9. 9. www.cmmok.xinwen520.comOf the beneficial elements, manganese and nickel are possibly the two most significant, the nickel alloy steelsforming a family of cryogenic steels with the 9% nickel steel being capable of use at temperatures down to -196°C. Aluminium is also beneficial at around 0.02% where it has the optimum effect in providing a fine grainsize.Element that affect charpy impact energy: Negative effect: Carbon, Sulphur and phosphorous Positive effects: Nickel, Manganese, Nitrogen and Aluminium.Lastly, let us have a brief look at some of the other factors that can affect the impact values. These areconcerned with the quality of the specimen and how the test is conducted.It goes without saying that the specimens must be accurately machined, the shape of the tip of the notchbeing the most important feature. A blunted milling cutter or broach will give a rounded notch tip and this inturn will give a false, high impact value. Checking the tip radius on a shadowgraph is one simple way ofensuring the correct tip shape. Correct positioning of the specimen on the anvil is most important and this canbe done using a specially designed former.The last point concerns the testing of specimens at temperatures other than at room temperature. Whentesting at sub-zero temperatures the length of time taken to remove the specimen from the cooling bath,position it on the anvil and test it is most important. EN875 requires this to be done within five secondsotherwise the test piece temperature will rise making the test invalid - referring back to the impact energy vstemperature curve in the previous article will show why. Relevant SpecificationsBS 131 Part 4 Calibration of Impact Testing Machines for metals.BS 131 Part 5 Determination of CrystallinityBS 131 Part 6 Method for Precision Determination of Charpy-V Impact EnergyBS 131 Part 7 Specification for Verification of Precision Test MachinesEN 875 Destructive Tests on Welds in Metallic Materials - Impact TestsEN 10045 Part 1 Test MethodEN 10045 Part 2 Verification of Impact Testing MachinesASTM E23-O2A Standard Test Methods for Notched Bar Impact Testing of Metallic Materials.Toughness is an expression of measurement of energy to fracture a specimen.Tensile or yield is also an expression of toughness, toughness at slow loading condition of stress. Notchtoughness in the context of impact testing is the measurement of energy requiring to fracture a specimen with aflaw at fast loading. Pg: 9/ 25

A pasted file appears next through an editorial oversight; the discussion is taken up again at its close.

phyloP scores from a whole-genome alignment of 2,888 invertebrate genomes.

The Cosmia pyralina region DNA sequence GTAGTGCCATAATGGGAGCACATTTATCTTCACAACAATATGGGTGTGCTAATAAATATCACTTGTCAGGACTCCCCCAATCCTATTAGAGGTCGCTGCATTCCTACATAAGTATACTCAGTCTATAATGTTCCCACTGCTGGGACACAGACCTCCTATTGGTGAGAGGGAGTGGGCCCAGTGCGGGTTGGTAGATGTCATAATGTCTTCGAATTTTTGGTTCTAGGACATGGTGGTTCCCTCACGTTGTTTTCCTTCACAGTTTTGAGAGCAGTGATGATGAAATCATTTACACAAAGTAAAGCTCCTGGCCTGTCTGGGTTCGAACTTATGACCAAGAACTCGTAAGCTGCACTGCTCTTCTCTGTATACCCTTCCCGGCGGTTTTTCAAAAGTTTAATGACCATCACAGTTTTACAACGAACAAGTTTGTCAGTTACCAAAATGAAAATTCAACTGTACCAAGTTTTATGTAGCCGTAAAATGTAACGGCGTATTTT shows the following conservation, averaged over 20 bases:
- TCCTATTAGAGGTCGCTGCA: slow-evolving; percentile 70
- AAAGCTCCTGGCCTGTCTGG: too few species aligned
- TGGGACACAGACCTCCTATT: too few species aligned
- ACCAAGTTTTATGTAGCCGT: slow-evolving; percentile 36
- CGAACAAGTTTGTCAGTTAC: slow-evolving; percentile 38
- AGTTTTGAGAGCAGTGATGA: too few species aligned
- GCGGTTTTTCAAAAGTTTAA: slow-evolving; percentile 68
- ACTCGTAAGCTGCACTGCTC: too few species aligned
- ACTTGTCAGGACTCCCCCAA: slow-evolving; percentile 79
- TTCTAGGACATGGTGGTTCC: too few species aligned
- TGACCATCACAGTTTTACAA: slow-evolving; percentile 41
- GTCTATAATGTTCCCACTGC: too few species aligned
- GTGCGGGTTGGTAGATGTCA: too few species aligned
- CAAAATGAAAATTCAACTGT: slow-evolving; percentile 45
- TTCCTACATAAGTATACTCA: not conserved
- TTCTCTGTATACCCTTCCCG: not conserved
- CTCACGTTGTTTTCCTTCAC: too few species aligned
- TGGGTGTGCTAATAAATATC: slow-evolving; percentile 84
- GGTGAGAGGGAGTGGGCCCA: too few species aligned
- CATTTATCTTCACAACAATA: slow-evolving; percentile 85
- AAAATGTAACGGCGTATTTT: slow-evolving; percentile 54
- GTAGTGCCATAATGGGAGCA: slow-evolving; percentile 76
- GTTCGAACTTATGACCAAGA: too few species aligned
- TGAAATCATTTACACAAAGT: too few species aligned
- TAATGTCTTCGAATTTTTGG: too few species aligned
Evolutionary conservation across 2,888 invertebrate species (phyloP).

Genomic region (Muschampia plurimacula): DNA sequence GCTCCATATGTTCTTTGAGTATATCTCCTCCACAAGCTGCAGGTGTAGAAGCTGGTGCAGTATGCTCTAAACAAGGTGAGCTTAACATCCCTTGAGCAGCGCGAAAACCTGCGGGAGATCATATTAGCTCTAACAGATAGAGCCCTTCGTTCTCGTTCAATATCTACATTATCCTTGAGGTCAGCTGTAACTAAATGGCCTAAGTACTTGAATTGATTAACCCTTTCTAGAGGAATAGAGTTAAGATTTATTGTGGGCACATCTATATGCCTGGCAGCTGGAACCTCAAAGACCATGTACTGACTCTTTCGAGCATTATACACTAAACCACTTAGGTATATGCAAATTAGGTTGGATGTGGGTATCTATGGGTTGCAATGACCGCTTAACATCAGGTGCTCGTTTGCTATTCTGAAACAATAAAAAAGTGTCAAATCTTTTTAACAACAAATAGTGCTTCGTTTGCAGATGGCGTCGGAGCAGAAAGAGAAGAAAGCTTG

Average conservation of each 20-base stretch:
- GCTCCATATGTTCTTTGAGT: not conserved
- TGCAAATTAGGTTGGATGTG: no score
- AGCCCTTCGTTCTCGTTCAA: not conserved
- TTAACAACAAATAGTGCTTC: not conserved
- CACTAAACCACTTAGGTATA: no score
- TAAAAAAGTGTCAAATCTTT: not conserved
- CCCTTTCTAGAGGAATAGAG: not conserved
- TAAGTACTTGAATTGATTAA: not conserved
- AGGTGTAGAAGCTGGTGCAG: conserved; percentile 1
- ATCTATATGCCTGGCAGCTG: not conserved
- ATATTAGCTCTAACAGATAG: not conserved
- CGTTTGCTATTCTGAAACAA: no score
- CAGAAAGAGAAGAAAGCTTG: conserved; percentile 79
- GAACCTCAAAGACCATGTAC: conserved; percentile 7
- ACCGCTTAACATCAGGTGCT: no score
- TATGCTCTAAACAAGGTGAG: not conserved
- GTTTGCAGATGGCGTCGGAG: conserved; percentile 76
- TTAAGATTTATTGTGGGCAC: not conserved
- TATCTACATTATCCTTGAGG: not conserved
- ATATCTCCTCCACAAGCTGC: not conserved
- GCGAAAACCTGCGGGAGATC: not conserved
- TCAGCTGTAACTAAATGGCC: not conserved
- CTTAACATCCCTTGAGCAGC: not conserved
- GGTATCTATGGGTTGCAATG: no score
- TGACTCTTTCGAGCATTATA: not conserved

10. 10. www.cmmok.xinwen520.comDuctile vs. Brittle Behavior—Body-centered-cubic or ferriticalloys exhibit a significant transition in behavior when impacttested over a range of temperatures. At temperatures abovetransition, impact specimens fracture by a ductile (usuallymicrovoid coalescence) mechanism, absorbing relativelylarge amounts of energy. At lower temperatures, theyfracture in a brittle (usually cleavage) manner absorbing lessenergy. Within the transition range, the fracture willgenerallybe a mixture of areas of ductile fracture and brittle fracture.The temperature range of the transition from one typeof behavior to the other varies according to the material being tested. This transition behavior may be defined invarious ways for specification purposes.The specification may require a minimum test result for absorbed energy, fracture appearance, lateral expansion,or a combination thereof, at a specified test temperature.The specification may require the determination ofthe transition temperature at which either the absorbedenergy or fracture appearance attains a specified levelwhen testing is performed over a range of temperatures.Fracture MechanismsA fracture surface should be treated as a record of the history of a component failure. Detailed within the fracturesurface is evidence of loading history, environmental conditions and material quality.1 For the purposes of thisresource, fracture surfaces are classified as brittle, ductile and fatigue although some specimens may clearly fitinto a number of fracture categories. For example a fatigue failure fracture surface may exhibit a ductile finalfracture region. This will be taken into account and the fracture image will appear in all of the categories where itis relevant.Brittle FractureBrittle fractures have no plastic deformation and are usually characterised by a lack of necking with smooth/shinyfacets (as shown below), an appearance associated with fast crack growth.4 Pg: 10/ 25